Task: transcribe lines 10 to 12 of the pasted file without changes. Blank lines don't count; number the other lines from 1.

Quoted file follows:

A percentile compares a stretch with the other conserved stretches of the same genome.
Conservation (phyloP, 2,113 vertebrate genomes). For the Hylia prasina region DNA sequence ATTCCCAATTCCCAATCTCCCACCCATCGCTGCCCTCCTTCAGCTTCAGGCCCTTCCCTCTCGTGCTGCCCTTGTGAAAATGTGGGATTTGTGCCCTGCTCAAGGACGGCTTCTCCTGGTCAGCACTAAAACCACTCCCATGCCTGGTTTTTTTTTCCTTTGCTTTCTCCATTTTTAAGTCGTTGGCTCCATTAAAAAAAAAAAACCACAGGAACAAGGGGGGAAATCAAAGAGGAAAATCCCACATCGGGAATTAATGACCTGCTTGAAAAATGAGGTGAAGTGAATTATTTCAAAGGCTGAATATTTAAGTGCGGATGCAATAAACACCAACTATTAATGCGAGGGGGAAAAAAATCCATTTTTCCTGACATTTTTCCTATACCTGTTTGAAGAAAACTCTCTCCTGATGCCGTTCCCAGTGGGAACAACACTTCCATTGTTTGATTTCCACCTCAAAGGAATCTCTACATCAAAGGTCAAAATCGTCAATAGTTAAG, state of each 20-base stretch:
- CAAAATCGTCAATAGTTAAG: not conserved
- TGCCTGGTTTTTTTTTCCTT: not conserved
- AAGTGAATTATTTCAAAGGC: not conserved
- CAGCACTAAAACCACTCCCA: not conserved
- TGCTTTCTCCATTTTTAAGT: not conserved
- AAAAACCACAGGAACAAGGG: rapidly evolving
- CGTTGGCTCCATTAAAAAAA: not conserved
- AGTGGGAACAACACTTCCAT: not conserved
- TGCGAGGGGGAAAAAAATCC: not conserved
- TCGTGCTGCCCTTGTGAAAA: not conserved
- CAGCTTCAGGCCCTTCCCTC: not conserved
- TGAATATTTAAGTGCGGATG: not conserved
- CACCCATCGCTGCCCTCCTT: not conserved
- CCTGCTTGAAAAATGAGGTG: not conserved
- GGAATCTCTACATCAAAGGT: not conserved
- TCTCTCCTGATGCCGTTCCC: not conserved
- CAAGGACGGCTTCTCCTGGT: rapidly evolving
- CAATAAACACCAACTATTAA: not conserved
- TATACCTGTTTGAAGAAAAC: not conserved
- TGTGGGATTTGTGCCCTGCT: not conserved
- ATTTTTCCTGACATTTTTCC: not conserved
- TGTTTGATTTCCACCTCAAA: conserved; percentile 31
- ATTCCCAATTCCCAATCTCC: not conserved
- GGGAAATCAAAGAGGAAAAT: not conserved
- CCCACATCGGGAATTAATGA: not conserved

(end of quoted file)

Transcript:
- AGTGGGAACAACACTTCCAT: not conserved
- TGCGAGGGGGAAAAAAATCC: not conserved
- TCGTGCTGCCCTTGTGAAAA: not conserved